American Nuns Fight Back Against Vatican Crackdown

American sisters issue a blazing response to the Vatican crackdown.

AP Photo

American Catholic nuns issued a fiery response to recent Vatican claims that they are showing signs of “radical feminism” by failing to vigorously promote church teachings on issues such as abortion and homosexuality. The sisters said Friday that the Vatican’s assessment had “caused scandal and pain throughout the church community, and created greater polarization.”

In April, the Vatican released a highly critical report on the main umbrella group of U.S. nuns, the Leadership Conference of Women Religious, or the LCWR, a group that trains sisters and holds general assemblies. The study, conducted by a Vatican unit called the Congregation for the Doctrine of the Faith, acknowledged the “great contribution” of nuns in “schools, hospitals, and institutions for the poor,” but said nuns had “stayed silent on the right to life from conception to natural death.” Further, the study said, “the church’s biblical view of family life and human sexuality are not part of the LCWR agenda in a way that promotes church teaching.”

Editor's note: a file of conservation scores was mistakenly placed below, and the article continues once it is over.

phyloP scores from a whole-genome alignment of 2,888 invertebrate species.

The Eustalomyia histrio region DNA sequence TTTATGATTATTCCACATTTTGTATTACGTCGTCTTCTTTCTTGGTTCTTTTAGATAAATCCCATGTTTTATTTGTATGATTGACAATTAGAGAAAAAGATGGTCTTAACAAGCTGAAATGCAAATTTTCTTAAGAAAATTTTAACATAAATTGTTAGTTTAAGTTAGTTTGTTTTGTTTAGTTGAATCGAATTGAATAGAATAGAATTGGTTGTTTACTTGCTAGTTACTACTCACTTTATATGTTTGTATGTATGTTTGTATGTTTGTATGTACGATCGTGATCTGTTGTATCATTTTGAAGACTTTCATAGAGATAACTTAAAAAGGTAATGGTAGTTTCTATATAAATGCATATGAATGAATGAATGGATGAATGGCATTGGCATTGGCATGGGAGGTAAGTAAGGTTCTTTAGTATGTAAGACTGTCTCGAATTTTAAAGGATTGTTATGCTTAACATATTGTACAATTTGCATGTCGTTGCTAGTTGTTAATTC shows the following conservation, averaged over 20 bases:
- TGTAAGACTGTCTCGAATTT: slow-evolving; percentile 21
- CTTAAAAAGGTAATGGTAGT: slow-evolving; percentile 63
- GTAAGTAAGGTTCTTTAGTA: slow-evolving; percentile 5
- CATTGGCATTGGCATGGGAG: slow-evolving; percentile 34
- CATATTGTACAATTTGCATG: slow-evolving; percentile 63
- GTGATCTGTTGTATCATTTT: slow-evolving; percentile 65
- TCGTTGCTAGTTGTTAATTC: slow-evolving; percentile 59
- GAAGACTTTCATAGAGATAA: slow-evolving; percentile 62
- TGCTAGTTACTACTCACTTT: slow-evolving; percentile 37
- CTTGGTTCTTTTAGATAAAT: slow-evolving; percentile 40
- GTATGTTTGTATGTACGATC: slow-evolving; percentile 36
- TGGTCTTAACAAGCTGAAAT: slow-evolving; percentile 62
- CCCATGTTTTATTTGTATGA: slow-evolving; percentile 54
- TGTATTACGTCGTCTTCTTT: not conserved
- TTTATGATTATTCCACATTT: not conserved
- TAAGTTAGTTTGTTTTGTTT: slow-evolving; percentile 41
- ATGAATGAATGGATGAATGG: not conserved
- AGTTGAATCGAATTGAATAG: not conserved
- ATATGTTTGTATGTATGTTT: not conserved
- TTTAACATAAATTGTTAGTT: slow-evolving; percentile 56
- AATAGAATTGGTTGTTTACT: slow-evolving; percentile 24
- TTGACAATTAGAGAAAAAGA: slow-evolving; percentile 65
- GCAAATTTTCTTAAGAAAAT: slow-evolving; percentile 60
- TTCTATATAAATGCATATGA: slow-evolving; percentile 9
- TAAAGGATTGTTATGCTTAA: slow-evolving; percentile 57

To remedy the situation, the Vatican appointed Seattle-based Archbishop Peter Sartain to oversee the nuns for as long as the next five years, providing guidance and reviewing plans and programs, including general assemblies and publications.